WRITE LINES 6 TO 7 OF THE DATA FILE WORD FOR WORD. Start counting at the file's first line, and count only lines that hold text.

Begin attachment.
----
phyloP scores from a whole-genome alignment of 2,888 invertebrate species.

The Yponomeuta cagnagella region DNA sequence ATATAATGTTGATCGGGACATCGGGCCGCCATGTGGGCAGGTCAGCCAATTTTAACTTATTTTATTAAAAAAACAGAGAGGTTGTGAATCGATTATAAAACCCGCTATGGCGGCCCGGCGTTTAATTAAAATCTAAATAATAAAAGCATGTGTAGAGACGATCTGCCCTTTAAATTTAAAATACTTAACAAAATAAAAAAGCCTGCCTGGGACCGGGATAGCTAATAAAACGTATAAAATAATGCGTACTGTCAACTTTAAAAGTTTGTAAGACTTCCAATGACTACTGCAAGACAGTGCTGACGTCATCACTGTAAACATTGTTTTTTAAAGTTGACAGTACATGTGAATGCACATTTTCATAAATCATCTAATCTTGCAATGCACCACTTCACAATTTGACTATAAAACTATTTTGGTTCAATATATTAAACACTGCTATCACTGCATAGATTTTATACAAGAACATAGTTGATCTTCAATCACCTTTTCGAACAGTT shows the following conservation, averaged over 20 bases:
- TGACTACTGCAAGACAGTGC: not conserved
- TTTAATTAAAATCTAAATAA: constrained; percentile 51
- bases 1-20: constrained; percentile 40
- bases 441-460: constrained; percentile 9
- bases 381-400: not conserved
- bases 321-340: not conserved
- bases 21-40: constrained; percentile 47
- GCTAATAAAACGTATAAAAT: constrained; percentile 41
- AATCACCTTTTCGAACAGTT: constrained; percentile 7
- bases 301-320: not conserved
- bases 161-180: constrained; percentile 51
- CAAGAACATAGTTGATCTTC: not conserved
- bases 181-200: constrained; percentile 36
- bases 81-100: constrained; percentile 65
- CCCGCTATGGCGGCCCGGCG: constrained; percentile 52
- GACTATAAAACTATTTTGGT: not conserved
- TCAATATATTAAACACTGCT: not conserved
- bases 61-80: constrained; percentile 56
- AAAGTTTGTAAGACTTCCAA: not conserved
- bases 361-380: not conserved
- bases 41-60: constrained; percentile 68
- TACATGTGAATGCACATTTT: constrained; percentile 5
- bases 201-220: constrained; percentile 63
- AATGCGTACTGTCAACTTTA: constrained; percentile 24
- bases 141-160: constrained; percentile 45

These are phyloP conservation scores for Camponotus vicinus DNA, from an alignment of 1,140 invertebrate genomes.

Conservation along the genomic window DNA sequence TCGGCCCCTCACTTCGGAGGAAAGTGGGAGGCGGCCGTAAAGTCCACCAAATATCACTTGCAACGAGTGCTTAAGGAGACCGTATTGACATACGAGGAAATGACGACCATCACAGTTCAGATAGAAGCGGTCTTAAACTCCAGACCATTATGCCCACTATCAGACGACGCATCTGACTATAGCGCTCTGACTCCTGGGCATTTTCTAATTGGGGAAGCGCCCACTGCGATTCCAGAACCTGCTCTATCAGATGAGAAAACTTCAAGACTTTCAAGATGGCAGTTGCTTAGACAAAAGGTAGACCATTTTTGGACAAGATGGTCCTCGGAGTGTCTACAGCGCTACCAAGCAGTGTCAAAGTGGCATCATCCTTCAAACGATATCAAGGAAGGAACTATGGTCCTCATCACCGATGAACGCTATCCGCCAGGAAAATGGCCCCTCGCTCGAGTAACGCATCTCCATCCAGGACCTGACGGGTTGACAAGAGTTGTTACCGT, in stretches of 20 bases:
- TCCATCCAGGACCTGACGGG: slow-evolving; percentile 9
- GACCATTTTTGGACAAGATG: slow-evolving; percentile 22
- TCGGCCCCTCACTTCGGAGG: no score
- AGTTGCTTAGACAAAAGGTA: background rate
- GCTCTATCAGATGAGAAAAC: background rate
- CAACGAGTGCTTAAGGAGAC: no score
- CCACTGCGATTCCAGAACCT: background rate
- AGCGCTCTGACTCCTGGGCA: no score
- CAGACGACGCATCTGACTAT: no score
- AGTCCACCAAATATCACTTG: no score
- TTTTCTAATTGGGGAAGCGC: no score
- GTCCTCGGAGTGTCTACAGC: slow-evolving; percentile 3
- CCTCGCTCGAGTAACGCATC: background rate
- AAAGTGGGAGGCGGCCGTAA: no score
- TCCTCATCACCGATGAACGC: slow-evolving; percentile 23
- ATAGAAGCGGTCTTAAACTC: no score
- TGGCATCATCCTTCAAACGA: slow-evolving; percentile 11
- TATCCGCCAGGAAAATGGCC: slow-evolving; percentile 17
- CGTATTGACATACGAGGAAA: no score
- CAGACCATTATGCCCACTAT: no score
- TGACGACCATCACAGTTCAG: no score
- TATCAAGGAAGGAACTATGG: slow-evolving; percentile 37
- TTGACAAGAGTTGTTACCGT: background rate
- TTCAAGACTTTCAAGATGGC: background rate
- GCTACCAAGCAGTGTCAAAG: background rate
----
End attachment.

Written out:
- bases 441-460: constrained; percentile 9
- bases 381-400: not conserved